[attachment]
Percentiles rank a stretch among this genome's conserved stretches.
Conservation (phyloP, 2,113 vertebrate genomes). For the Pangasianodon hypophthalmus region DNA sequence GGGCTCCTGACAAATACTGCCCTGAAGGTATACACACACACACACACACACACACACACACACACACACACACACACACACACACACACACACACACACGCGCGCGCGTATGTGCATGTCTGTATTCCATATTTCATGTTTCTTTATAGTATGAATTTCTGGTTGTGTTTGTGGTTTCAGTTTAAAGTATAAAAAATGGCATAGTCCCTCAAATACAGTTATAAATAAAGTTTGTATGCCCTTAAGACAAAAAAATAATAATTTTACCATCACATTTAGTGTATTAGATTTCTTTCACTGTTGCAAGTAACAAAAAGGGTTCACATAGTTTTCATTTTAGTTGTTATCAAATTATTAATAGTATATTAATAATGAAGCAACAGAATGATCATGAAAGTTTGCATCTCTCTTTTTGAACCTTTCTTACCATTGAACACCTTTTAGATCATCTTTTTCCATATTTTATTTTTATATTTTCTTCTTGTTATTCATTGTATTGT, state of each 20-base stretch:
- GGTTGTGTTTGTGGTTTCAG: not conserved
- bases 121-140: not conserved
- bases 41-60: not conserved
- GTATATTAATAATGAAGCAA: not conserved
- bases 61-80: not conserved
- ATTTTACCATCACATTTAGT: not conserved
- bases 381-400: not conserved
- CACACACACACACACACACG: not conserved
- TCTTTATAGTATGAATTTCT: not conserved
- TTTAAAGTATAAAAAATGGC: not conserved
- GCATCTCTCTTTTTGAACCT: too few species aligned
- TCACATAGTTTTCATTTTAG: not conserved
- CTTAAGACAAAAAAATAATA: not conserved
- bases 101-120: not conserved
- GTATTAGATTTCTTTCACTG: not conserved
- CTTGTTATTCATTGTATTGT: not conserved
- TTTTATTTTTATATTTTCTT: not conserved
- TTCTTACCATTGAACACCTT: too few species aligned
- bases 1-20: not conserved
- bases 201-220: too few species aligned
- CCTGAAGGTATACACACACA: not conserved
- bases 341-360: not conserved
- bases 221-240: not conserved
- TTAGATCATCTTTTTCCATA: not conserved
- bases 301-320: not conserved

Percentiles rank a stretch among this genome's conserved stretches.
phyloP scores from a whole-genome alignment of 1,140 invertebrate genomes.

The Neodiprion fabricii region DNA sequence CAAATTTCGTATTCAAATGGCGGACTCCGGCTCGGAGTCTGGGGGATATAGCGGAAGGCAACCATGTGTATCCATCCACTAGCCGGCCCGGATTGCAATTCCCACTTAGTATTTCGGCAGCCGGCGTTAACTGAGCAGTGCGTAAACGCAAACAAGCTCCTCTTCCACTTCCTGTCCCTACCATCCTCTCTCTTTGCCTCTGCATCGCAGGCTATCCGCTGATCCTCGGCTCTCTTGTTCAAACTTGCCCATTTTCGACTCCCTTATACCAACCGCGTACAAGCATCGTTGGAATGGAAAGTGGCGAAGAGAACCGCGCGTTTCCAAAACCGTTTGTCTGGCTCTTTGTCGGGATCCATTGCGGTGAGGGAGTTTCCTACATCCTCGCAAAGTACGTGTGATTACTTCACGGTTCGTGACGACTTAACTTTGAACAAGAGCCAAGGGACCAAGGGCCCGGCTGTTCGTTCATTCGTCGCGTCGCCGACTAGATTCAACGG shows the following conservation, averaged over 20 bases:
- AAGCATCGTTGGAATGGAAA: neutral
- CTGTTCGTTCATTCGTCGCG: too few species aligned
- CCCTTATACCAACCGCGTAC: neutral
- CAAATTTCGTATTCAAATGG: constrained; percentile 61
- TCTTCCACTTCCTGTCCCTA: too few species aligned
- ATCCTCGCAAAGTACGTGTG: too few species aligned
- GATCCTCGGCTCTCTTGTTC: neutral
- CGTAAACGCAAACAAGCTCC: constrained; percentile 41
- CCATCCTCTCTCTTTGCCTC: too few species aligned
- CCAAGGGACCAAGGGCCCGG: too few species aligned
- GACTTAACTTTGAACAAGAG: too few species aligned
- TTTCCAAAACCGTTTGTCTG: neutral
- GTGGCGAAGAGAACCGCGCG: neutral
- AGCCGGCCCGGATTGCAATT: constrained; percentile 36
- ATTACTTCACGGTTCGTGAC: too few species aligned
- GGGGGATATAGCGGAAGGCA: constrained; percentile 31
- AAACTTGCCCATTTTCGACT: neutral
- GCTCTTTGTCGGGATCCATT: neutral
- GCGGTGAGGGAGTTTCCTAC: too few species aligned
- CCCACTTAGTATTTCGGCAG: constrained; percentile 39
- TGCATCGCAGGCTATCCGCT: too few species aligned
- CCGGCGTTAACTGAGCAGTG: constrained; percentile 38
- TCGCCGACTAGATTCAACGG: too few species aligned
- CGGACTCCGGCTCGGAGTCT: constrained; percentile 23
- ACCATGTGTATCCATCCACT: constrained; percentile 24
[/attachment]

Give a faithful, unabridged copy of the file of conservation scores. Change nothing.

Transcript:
Percentiles rank a stretch among this genome's conserved stretches.
Conservation (phyloP, 2,113 vertebrate genomes). For the Pangasianodon hypophthalmus region DNA sequence GGGCTCCTGACAAATACTGCCCTGAAGGTATACACACACACACACACACACACACACACACACACACACACACACACACACACACACACACACACACACGCGCGCGCGTATGTGCATGTCTGTATTCCATATTTCATGTTTCTTTATAGTATGAATTTCTGGTTGTGTTTGTGGTTTCAGTTTAAAGTATAAAAAATGGCATAGTCCCTCAAATACAGTTATAAATAAAGTTTGTATGCCCTTAAGACAAAAAAATAATAATTTTACCATCACATTTAGTGTATTAGATTTCTTTCACTGTTGCAAGTAACAAAAAGGGTTCACATAGTTTTCATTTTAGTTGTTATCAAATTATTAATAGTATATTAATAATGAAGCAACAGAATGATCATGAAAGTTTGCATCTCTCTTTTTGAACCTTTCTTACCATTGAACACCTTTTAGATCATCTTTTTCCATATTTTATTTTTATATTTTCTTCTTGTTATTCATTGTATTGT, state of each 20-base stretch:
- GGTTGTGTTTGTGGTTTCAG: not conserved
- bases 121-140: not conserved
- bases 41-60: not conserved
- GTATATTAATAATGAAGCAA: not conserved
- bases 61-80: not conserved
- ATTTTACCATCACATTTAGT: not conserved
- bases 381-400: not conserved
- CACACACACACACACACACG: not conserved
- TCTTTATAGTATGAATTTCT: not conserved
- TTTAAAGTATAAAAAATGGC: not conserved
- GCATCTCTCTTTTTGAACCT: too few species aligned
- TCACATAGTTTTCATTTTAG: not conserved
- CTTAAGACAAAAAAATAATA: not conserved
- bases 101-120: not conserved
- GTATTAGATTTCTTTCACTG: not conserved
- CTTGTTATTCATTGTATTGT: not conserved
- TTTTATTTTTATATTTTCTT: not conserved
- TTCTTACCATTGAACACCTT: too few species aligned
- bases 1-20: not conserved
- bases 201-220: too few species aligned
- CCTGAAGGTATACACACACA: not conserved
- bases 341-360: not conserved
- bases 221-240: not conserved
- TTAGATCATCTTTTTCCATA: not conserved
- bases 301-320: not conserved

Percentiles rank a stretch among this genome's conserved stretches.
phyloP scores from a whole-genome alignment of 1,140 invertebrate genomes.

The Neodiprion fabricii region DNA sequence CAAATTTCGTATTCAAATGGCGGACTCCGGCTCGGAGTCTGGGGGATATAGCGGAAGGCAACCATGTGTATCCATCCACTAGCCGGCCCGGATTGCAATTCCCACTTAGTATTTCGGCAGCCGGCGTTAACTGAGCAGTGCGTAAACGCAAACAAGCTCCTCTTCCACTTCCTGTCCCTACCATCCTCTCTCTTTGCCTCTGCATCGCAGGCTATCCGCTGATCCTCGGCTCTCTTGTTCAAACTTGCCCATTTTCGACTCCCTTATACCAACCGCGTACAAGCATCGTTGGAATGGAAAGTGGCGAAGAGAACCGCGCGTTTCCAAAACCGTTTGTCTGGCTCTTTGTCGGGATCCATTGCGGTGAGGGAGTTTCCTACATCCTCGCAAAGTACGTGTGATTACTTCACGGTTCGTGACGACTTAACTTTGAACAAGAGCCAAGGGACCAAGGGCCCGGCTGTTCGTTCATTCGTCGCGTCGCCGACTAGATTCAACGG shows the following conservation, averaged over 20 bases:
- AAGCATCGTTGGAATGGAAA: neutral
- CTGTTCGTTCATTCGTCGCG: too few species aligned
- CCCTTATACCAACCGCGTAC: neutral
- CAAATTTCGTATTCAAATGG: constrained; percentile 61
- TCTTCCACTTCCTGTCCCTA: too few species aligned
- ATCCTCGCAAAGTACGTGTG: too few species aligned
- GATCCTCGGCTCTCTTGTTC: neutral
- CGTAAACGCAAACAAGCTCC: constrained; percentile 41
- CCATCCTCTCTCTTTGCCTC: too few species aligned
- CCAAGGGACCAAGGGCCCGG: too few species aligned
- GACTTAACTTTGAACAAGAG: too few species aligned
- TTTCCAAAACCGTTTGTCTG: neutral
- GTGGCGAAGAGAACCGCGCG: neutral
- AGCCGGCCCGGATTGCAATT: constrained; percentile 36
- ATTACTTCACGGTTCGTGAC: too few species aligned
- GGGGGATATAGCGGAAGGCA: constrained; percentile 31
- AAACTTGCCCATTTTCGACT: neutral
- GCTCTTTGTCGGGATCCATT: neutral
- GCGGTGAGGGAGTTTCCTAC: too few species aligned
- CCCACTTAGTATTTCGGCAG: constrained; percentile 39
- TGCATCGCAGGCTATCCGCT: too few species aligned
- CCGGCGTTAACTGAGCAGTG: constrained; percentile 38
- TCGCCGACTAGATTCAACGG: too few species aligned
- CGGACTCCGGCTCGGAGTCT: constrained; percentile 23
- ACCATGTGTATCCATCCACT: constrained; percentile 24